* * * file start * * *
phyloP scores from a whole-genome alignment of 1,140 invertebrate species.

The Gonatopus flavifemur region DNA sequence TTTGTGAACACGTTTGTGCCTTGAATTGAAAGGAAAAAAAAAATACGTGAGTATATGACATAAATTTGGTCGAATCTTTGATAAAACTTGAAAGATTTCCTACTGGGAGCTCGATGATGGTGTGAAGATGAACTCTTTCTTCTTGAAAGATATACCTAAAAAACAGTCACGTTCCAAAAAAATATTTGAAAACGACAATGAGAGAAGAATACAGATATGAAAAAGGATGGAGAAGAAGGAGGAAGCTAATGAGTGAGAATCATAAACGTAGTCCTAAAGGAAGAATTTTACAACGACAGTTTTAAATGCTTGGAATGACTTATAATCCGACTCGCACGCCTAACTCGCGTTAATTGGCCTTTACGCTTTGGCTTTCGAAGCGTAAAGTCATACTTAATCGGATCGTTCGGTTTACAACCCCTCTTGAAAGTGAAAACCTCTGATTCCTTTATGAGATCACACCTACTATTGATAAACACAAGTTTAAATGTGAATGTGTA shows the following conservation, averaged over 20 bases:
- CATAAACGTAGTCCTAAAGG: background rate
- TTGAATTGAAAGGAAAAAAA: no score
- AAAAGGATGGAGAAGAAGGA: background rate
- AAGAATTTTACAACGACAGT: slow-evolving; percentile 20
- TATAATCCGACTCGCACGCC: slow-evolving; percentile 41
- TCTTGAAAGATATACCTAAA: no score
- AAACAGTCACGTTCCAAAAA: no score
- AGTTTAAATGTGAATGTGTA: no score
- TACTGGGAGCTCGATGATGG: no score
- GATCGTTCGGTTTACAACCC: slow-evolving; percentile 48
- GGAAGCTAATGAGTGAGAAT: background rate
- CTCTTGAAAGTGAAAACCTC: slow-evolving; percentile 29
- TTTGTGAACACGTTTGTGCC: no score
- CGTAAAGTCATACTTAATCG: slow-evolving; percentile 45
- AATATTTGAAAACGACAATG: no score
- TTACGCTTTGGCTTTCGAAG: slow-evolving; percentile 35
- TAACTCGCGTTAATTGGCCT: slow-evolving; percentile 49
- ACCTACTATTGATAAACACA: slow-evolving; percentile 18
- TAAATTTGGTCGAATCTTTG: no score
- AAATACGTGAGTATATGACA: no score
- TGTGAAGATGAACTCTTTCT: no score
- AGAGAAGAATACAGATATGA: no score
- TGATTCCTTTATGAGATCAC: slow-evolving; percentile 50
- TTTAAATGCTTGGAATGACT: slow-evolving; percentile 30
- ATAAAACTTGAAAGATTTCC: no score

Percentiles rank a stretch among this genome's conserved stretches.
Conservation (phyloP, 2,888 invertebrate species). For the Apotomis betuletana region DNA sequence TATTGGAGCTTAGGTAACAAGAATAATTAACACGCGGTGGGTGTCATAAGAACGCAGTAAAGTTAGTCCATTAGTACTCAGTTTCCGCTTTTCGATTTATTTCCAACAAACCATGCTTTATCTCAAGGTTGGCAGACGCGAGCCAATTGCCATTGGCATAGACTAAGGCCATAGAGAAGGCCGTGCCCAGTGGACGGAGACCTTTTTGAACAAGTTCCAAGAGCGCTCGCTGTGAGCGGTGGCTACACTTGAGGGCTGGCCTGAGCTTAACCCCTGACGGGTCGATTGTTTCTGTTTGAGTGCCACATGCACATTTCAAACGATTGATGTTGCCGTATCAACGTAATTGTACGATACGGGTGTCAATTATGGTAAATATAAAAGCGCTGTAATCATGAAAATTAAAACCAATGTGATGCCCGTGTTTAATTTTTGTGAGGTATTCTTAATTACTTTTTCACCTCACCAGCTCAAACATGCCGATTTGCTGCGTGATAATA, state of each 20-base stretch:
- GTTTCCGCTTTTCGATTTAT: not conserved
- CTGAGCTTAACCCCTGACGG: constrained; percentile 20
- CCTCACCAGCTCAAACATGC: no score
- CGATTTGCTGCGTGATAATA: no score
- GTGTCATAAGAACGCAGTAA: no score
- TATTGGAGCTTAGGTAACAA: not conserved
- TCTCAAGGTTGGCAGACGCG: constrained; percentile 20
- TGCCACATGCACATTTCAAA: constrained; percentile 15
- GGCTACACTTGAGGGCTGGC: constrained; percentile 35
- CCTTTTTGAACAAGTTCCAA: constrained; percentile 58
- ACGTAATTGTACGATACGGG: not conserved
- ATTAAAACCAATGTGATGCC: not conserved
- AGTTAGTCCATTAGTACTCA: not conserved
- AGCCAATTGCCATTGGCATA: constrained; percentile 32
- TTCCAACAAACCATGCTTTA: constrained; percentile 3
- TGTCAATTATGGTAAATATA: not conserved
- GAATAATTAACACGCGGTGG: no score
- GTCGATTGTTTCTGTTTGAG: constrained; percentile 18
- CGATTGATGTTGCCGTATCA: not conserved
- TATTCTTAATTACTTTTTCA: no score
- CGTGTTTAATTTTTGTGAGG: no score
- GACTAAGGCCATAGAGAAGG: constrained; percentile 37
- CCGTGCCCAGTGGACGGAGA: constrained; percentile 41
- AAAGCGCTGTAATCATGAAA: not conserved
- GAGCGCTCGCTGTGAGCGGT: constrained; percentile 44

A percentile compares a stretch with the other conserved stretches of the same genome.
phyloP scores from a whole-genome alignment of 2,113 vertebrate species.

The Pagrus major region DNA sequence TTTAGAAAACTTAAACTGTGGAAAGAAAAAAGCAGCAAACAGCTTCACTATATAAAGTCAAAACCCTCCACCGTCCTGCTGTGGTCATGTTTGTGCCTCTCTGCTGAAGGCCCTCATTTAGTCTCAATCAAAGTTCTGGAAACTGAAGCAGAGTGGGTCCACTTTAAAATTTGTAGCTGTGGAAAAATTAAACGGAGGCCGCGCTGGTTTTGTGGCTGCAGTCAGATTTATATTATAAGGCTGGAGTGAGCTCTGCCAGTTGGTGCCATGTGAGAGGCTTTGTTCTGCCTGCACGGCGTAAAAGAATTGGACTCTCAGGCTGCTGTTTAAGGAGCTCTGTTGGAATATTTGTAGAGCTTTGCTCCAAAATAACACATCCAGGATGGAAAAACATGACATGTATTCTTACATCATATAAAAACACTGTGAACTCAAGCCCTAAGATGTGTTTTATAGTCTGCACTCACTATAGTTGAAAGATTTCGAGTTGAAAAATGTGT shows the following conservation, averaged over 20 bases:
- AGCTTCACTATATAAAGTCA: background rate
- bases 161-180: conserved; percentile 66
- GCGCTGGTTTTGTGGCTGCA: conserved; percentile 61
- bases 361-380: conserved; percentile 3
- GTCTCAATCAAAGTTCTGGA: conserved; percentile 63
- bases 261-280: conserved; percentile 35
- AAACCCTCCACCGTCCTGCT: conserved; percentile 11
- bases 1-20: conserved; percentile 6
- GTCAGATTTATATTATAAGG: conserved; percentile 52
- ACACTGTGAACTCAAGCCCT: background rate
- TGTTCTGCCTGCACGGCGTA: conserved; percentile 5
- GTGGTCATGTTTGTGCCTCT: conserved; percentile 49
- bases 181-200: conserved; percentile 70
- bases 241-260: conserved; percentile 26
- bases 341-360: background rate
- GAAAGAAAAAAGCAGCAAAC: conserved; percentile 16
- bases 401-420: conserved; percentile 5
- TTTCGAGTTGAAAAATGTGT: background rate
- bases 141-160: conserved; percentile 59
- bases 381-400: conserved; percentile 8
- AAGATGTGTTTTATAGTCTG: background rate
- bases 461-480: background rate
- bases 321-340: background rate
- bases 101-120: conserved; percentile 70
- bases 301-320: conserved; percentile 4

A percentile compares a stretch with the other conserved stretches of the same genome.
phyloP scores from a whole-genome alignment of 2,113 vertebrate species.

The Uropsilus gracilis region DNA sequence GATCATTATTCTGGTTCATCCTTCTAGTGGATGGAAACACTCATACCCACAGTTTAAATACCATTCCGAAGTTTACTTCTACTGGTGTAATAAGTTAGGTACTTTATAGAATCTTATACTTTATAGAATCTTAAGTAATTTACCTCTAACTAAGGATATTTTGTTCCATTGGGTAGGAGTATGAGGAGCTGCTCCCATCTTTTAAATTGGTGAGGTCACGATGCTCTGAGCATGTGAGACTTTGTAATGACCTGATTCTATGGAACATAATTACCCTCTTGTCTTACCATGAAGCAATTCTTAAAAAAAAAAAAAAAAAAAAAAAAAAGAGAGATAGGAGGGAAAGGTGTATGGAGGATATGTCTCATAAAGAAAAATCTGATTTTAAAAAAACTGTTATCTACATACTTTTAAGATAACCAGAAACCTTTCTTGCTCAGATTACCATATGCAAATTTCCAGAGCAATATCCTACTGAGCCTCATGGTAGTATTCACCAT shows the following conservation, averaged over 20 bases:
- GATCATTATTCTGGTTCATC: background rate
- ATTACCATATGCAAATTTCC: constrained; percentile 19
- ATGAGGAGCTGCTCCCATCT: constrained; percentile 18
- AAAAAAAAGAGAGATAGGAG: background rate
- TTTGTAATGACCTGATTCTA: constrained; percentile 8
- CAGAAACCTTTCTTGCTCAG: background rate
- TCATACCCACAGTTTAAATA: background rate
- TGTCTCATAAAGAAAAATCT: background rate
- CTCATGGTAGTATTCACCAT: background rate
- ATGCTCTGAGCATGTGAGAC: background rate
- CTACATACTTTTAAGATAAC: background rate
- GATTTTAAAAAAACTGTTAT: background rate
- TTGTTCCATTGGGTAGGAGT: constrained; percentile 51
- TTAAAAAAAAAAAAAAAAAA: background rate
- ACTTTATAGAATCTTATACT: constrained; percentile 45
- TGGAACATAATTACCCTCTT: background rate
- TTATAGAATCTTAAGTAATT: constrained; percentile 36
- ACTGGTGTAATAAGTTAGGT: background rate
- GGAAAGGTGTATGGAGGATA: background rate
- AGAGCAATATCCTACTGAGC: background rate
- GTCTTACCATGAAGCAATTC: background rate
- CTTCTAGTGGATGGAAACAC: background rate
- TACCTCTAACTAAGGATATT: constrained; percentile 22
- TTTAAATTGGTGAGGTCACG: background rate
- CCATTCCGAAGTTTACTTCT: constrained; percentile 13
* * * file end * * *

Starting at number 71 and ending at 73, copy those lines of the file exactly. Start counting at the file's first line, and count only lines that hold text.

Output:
- bases 241-260: conserved; percentile 26
- bases 341-360: background rate
- GAAAGAAAAAAGCAGCAAAC: conserved; percentile 16